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Masterchef 2016

I first wrote about the television programme Masterchef in December 2015, just as the professional series was coming to a close (you can read the post here). This was the “year of the blob” in which the one must-have kitchen item every contestant needed in order to produce the best-dressed plate was a squeezy bottle with which to decorate the dish with little blobs of sauce.

When the series started again in March of this year, I came up with the idea of a Masterchef bingo card with which you could play along. The card contained the ingredients, techniques and phrases which I thought would be ubiquitous based on previous series. However, sitting down to watch the programme and to play along with the card, I found there were some episodes when I could barely cross off a word on the card, let alone get a whole line completed. One episode mid-series did not feature a single item on the card and I never managed to complete the entire card over an episode.

So what does this mean? Does it mean the show has become less pretentious and clichéd, and replaced the ‘foams’, ‘airs’ and paint-brushed plates with just good quality, honest cooking in which a sauce is called a sauce and not a jus or a coulis? I suspect that this is not the case, it is just that in food, like in everything, fashions change. The most popular word on the bingo card by far this year was ‘puree’, with it featuring in almost every single episode. Seemingly purees are not just for babies anymore, but a ubiquitous item on a posh plate of nosh. The most popular ingredient was beetroot, with honeycomb – so popular in previous series – barely getting a look-in. And amazingly, gone were the contestants presenting their plates with the single-word order “enjoy” but they actually managed more often than not to say “I hope you enjoy it” or just simply “thank you”. Also, hardly anyone declared themselves to be “gutted” when their dish didn’t turn out as well as expected or when they had to leave the show. The bingo card would have been more successful with the words ‘tuille’, ‘crumb’ and ‘charred’ – the latter being a new craze which seems to have taken over the cooking world with far too much aplomb for my liking.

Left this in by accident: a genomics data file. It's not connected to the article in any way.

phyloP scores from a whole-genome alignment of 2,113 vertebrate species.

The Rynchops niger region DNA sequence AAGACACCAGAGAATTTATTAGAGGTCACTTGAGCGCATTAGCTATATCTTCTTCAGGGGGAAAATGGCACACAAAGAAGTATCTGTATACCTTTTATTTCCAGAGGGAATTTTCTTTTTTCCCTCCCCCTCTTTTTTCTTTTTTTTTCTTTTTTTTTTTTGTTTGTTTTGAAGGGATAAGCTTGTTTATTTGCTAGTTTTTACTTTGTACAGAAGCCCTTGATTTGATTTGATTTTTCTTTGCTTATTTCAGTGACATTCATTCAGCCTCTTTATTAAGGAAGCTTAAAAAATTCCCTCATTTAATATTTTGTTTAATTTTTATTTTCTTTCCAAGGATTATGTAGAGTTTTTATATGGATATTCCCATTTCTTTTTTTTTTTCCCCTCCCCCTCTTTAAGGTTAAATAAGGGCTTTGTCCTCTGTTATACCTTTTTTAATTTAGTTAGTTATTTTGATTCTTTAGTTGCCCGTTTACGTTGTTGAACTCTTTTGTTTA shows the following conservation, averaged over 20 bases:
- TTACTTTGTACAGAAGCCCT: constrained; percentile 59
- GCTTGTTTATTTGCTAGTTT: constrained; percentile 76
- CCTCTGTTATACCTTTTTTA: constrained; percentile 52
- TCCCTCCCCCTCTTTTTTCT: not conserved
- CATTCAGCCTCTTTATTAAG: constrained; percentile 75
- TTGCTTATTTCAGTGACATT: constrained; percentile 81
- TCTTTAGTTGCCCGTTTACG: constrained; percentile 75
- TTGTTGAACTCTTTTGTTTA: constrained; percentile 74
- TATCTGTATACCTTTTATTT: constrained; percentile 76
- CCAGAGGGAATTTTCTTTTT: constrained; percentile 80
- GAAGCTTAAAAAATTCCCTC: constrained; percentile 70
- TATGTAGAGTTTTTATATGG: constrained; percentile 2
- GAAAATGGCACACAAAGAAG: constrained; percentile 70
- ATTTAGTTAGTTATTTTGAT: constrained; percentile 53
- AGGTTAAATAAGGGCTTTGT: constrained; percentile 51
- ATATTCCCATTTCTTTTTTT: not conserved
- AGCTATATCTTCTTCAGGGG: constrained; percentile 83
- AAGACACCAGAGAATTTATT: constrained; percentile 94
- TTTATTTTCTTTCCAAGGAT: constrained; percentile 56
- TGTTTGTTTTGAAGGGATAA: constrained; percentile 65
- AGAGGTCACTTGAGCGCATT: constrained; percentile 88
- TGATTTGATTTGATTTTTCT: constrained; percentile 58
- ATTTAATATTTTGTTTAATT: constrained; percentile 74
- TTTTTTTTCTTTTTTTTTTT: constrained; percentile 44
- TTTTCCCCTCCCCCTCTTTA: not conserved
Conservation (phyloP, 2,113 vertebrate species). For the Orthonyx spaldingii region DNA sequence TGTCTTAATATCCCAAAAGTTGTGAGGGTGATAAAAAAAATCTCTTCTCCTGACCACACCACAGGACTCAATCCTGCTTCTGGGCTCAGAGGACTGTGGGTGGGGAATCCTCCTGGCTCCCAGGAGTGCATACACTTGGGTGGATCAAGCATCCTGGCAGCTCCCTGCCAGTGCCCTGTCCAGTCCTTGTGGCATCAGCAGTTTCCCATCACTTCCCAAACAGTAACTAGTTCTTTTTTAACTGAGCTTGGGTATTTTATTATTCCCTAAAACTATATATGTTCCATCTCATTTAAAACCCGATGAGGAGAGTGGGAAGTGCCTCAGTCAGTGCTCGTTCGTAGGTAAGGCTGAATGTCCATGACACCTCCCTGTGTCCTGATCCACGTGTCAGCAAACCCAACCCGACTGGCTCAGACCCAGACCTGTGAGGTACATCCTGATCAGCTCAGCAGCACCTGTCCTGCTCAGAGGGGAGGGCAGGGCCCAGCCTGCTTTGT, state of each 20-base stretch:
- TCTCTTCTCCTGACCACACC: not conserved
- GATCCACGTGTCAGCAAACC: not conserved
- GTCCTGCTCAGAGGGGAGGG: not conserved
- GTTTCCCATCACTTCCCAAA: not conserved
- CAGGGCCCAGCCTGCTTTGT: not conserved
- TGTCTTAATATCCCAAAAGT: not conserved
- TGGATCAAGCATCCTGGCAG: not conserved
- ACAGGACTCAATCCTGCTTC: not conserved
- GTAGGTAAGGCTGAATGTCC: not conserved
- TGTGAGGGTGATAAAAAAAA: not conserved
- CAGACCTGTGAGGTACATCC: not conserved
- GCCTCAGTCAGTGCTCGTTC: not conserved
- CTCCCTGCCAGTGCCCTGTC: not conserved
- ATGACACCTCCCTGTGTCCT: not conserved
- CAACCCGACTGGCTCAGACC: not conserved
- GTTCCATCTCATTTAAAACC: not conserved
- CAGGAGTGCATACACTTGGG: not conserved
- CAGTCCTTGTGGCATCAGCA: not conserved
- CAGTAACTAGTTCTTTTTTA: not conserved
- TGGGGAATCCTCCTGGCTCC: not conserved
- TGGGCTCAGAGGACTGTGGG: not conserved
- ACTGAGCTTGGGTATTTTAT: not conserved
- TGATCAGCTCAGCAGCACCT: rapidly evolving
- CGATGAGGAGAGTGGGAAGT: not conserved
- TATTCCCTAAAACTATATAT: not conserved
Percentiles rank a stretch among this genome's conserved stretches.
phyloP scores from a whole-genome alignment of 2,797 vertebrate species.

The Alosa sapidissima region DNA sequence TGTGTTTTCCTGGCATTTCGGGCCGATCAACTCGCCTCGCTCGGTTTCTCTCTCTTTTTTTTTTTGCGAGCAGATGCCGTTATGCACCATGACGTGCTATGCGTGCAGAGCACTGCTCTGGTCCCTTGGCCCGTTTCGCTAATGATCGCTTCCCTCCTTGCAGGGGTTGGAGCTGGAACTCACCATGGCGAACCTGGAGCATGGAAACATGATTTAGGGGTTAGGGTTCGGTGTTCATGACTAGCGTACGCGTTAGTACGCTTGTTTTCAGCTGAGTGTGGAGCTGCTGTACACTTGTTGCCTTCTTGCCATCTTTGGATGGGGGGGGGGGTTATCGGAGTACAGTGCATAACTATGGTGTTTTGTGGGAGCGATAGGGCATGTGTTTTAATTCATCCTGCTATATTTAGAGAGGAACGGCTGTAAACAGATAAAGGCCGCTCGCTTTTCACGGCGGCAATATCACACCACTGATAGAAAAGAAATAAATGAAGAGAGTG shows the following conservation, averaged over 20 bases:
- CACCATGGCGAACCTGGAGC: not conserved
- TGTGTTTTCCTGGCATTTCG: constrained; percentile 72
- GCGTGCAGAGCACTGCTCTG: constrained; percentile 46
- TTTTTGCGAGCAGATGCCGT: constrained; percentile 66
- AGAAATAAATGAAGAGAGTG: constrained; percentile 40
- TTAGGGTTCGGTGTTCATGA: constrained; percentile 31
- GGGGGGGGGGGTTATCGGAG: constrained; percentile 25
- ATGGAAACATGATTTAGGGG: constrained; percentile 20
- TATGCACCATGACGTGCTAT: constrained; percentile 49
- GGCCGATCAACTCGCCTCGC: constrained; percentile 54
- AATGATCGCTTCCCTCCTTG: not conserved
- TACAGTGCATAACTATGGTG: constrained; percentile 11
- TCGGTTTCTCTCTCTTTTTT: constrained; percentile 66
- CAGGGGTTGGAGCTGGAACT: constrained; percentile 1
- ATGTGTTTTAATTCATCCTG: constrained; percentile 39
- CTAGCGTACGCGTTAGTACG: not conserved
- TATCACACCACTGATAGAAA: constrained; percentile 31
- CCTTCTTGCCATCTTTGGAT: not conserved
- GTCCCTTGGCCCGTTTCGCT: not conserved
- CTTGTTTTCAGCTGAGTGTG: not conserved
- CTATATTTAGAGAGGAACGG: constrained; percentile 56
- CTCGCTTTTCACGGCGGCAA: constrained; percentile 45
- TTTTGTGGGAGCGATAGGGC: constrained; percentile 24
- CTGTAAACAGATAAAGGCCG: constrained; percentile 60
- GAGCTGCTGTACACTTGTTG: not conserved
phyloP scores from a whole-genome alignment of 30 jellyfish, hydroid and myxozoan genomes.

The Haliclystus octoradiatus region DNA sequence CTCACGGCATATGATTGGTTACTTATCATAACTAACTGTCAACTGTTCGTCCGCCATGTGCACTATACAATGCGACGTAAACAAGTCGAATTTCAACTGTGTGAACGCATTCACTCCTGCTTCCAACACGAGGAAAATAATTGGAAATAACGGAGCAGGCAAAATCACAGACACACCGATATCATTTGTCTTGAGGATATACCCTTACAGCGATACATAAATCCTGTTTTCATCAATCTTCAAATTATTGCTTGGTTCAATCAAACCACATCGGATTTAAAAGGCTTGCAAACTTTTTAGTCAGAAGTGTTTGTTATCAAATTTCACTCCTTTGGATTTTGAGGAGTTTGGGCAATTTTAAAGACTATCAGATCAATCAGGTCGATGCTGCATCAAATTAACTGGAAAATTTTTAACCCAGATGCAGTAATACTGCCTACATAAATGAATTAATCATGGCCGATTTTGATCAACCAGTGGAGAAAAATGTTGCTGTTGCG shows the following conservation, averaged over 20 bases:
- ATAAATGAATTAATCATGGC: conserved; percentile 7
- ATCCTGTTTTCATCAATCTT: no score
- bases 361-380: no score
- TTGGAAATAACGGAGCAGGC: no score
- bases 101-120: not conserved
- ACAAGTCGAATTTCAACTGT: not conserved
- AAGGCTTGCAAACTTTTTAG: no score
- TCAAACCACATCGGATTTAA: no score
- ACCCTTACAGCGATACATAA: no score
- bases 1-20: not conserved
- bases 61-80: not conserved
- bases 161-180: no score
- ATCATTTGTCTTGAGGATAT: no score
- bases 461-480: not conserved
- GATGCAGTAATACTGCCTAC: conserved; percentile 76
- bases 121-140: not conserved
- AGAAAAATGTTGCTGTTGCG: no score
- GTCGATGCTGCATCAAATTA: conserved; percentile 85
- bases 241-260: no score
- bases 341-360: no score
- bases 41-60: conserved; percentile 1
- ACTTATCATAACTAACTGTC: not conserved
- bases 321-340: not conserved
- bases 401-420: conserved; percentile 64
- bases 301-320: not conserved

The series has now finished; I was away for the last week with no access to a television, so have had to catch up online. I won’t give the game away in case anyone else is in the same position, but the final three were all excellent and the winner was a very well-deserved one. But I did feel that the series was far too drawn out again. Although the heats were fairly to the point, once it got down to the finals there were some pretty pointless episodes that just seemed to be padding. Like the week when the final four went to Mexico and cooked street-food, then in a restaurant, then producing a dinner for the British Ambassador and guests. An entire episode was spent on this jaunt, which had nothing to do with the competition as no-one was eliminated and they all just seemed to have a jolly time for jolly’s sake. Likewise, there was an episode in which they produced food for the “Chef’s table”, a dinner at which some chefs came and ate their food but again which had no bearing on the competition. I couldn’t help wondering as well whether these esteemed “Michelin-starred chefs” might have their noses put out of joint ever so slightly – after all, these were rank amateurs producing top quality restaurant food and therefore doing their jobs seemingly easily and without years of training. With all this extraneous cooking the ‘final’ has gone from one hour-long episode, to four hour-long episodes in one week, requiring considerable commitment from the viewer to stick with it to seeing the winner crowned Masterchef champion.